Writing from sources is an important academic literacy that every writer needs to acquire since only when new research situates within a wider disciplinary framework through explicit reference to prior literature will it be recognized by members of discourse communities (Berkenkotter & Huckin, 1995; Hyland, 1999; Polio & Shi, 2012). Given the complexity involved in using sources appropriately, both L1 and L2 novice writers have been reported to exhibit characteristics of inappropriate source use or plagiarism (Brown & Day, 1983; Johns, 1985) although L2 writers, in general, are found to experience greater challenges resulting mainly from cultural differences (Hu & Lei, 2012; Pecorari, 2003; Shi, 2004; Sun, 2012) and language proficiency (Leask 2006; Liu, 2005; Pecorari, 2001). A number of recent studies, however, have urged not to stereotype L2 writers’ inappropriate source use as deficit; instead, we should see it as a developmental phase that every writer, either L1 or L2, needs to go through (Currie, 1998; Howard, 1995; Pennycook, 1996) and treat it as a great pedagogical opportunity to facilitate writers’ transition. In fact, the role of pedagogy has become the focus of future research direction of plagiarism in L2 writing (Flowerdew, 2015; Hu, 2015; Pecorari, 2015; Petrić, 2015). To offer empirically-based pedagogical recommendations, it is essential to further our understanding of writers’ actual citation practices through analyzing concrete instances of textual borrowing in context. While few studies have attempted to unveil linguistic strategies that writers employed in actual textual representation, they are inconsistent in methods used and taxonomies developed (Keck, 2006, 2014; Shi, 2004; Sun & Yang, 2015). Thus, we are in need of establishing a reliable method in uncovering textual borrowing strategies of writers to offer empirically valid pedagogical recommendations. To address the problem of Taiwanese graduate students who hold misconceptions of legitimate textual borrowing strategies, this study aims at establishing a reliable and consistent method that uncovers the full range of textual borrowing strategies employed by published writers with an ultimate goal of developing empirically-based pedagogy that teaches students effective citation practices. Text-based analyses will be conducted to identify textual borrowing strategies employed in 20 RAs written by L1 and L2 published writers, respectively, using Keck’s (2006) and Sun and Yang’s (2015) taxonomies as prototype coding schemes. Through comparing writers’ texts with source texts they use, the study also explores how textual borrowing strategies used engage contextual factors involved, attempting to relate the cotextual and contextual aspects of source use (Jakobs, 2003). Preliminary results of a pilot study showed that L1 and L2 writers employed different types of citation forms with different textual borrowing strategies. In particular, it was interesting to note that the most frequently used citation forms and textual borrowing strategies by L1 writers were used the least by L2 writers. Building upon these results, this study will have great contributions in uncovering citation practices of published writers, which will be of significant pedagogical value in developing contextually-dependent, empirically-based training or instruction on effective source use for L2 writers.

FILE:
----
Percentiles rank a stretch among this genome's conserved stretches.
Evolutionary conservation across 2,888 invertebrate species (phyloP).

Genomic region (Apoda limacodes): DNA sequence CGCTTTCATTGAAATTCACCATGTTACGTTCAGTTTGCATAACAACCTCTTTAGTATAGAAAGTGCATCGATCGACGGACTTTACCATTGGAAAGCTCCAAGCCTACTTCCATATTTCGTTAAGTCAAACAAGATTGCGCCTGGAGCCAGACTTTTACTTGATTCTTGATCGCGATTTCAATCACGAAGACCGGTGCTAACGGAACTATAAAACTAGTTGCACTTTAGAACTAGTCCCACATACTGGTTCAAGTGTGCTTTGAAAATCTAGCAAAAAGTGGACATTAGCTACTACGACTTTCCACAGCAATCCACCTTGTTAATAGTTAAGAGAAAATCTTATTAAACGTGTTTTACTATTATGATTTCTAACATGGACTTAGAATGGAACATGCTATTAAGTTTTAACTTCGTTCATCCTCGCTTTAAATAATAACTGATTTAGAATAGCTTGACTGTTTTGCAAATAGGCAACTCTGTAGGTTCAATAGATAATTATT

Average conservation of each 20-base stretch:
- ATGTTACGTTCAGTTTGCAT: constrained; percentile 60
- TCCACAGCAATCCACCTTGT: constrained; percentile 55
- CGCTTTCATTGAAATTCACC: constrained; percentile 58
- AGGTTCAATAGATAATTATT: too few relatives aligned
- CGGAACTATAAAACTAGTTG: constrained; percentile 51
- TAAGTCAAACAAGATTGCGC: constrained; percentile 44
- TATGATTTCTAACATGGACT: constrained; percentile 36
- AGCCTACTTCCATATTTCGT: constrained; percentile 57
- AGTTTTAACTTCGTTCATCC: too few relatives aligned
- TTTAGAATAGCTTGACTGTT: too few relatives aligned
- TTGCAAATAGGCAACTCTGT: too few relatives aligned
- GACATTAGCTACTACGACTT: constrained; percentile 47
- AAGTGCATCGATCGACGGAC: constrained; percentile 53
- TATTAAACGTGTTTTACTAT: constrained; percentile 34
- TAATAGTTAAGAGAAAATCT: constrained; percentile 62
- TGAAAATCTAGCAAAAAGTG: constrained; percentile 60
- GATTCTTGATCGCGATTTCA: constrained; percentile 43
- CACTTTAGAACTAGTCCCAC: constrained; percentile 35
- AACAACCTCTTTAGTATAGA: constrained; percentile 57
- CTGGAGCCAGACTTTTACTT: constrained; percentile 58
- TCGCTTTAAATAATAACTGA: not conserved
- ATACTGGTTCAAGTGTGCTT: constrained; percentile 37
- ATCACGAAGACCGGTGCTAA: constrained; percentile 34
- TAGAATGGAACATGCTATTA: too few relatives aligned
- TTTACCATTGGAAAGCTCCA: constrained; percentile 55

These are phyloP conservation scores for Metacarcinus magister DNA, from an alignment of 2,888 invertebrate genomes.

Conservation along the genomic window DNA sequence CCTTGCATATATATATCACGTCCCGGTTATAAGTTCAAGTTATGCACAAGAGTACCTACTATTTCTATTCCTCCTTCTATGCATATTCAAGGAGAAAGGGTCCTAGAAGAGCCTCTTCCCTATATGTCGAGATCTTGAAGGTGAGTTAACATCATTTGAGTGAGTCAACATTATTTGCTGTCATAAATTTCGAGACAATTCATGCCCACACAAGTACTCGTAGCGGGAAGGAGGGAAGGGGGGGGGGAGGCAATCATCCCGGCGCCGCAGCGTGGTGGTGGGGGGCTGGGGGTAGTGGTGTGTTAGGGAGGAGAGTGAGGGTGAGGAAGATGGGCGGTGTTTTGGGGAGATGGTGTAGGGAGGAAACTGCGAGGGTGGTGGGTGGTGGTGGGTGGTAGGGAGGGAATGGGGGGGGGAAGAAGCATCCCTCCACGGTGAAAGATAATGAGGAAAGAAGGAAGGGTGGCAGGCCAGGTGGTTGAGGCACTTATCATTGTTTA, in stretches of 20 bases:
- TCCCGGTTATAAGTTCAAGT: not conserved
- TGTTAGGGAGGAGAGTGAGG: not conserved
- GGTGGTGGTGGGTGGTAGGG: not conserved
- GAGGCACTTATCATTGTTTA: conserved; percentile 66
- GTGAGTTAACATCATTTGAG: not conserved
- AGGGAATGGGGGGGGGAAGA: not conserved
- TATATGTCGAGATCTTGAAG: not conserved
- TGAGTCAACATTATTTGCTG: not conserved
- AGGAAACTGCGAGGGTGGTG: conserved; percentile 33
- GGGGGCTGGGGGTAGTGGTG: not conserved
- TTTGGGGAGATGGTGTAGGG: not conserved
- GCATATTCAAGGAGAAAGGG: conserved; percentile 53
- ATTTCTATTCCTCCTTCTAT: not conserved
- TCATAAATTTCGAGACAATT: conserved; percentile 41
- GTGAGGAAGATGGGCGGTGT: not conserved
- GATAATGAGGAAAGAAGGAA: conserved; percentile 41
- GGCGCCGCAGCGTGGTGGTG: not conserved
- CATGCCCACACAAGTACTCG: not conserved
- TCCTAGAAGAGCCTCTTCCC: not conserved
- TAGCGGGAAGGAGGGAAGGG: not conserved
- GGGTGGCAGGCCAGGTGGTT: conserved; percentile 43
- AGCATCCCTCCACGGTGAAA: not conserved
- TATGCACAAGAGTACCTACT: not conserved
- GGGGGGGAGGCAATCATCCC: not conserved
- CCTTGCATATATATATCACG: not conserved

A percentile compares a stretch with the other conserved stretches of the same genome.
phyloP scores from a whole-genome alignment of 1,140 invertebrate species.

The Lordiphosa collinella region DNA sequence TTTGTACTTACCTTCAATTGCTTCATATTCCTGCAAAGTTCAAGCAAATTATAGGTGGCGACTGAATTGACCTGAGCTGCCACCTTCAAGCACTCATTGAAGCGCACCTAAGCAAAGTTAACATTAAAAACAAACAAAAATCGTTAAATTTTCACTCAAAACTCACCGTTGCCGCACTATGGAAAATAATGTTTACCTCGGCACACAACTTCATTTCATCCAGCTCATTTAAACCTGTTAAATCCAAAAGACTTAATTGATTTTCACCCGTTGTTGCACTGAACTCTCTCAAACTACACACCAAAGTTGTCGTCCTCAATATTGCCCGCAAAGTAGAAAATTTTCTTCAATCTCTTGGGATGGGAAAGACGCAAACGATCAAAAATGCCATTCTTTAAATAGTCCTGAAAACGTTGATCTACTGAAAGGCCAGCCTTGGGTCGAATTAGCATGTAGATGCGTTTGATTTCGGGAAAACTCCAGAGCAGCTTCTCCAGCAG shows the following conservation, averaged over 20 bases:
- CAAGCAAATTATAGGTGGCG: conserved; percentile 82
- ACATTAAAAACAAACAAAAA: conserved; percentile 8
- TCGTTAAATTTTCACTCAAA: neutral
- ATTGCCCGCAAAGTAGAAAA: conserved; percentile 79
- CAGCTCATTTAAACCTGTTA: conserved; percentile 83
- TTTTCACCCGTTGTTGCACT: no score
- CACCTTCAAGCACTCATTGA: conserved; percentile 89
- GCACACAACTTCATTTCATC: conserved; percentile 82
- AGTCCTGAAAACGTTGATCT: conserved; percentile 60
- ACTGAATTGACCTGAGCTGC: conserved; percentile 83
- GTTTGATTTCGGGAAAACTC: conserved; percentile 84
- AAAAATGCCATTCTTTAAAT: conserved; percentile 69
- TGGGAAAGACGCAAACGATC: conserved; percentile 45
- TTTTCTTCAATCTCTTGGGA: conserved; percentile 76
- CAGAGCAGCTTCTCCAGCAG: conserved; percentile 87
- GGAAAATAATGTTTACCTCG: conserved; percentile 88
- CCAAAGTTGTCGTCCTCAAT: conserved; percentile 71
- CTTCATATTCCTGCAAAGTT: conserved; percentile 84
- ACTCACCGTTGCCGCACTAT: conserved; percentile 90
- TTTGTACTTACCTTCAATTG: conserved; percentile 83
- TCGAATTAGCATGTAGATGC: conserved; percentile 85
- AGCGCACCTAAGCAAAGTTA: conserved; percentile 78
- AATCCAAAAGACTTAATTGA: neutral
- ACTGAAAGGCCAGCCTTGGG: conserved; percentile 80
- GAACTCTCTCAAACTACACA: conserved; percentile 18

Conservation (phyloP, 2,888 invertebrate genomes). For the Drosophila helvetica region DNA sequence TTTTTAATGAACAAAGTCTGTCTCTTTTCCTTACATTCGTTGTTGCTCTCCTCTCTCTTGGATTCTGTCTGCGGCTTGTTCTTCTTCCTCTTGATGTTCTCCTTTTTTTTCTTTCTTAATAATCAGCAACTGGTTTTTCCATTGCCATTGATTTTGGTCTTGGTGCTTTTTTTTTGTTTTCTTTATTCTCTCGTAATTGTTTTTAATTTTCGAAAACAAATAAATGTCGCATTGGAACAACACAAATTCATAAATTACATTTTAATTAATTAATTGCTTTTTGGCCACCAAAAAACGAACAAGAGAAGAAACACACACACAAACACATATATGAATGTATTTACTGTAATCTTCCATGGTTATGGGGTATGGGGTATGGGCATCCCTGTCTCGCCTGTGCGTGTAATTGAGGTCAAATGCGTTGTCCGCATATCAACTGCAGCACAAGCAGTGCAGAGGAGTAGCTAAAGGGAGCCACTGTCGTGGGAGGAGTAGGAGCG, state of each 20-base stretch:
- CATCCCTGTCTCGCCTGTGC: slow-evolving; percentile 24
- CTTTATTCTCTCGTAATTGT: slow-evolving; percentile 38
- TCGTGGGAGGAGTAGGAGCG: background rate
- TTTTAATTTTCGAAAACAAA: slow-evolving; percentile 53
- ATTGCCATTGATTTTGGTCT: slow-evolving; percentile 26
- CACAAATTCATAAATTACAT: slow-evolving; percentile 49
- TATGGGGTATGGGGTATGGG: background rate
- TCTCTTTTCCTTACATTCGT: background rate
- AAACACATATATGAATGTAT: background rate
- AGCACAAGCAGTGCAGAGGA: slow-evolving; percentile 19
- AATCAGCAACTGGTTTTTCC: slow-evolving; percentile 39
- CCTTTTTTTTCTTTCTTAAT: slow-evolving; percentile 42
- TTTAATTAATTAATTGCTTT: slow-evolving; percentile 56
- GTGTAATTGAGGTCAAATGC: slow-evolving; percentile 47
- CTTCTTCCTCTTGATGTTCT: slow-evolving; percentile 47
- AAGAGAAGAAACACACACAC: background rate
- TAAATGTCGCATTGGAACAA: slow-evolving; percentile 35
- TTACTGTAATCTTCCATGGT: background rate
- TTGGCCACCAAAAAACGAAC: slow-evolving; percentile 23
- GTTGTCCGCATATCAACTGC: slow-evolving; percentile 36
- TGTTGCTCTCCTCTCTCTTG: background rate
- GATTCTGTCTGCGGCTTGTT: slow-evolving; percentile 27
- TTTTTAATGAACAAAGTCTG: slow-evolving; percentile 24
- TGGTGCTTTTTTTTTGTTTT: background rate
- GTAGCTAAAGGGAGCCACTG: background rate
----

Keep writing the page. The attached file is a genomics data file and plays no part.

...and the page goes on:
|Effective start/end date||8/1/17 → 7/31/18|
- Citation analysis
- Textual borrowing
- Academic writing
- Source use
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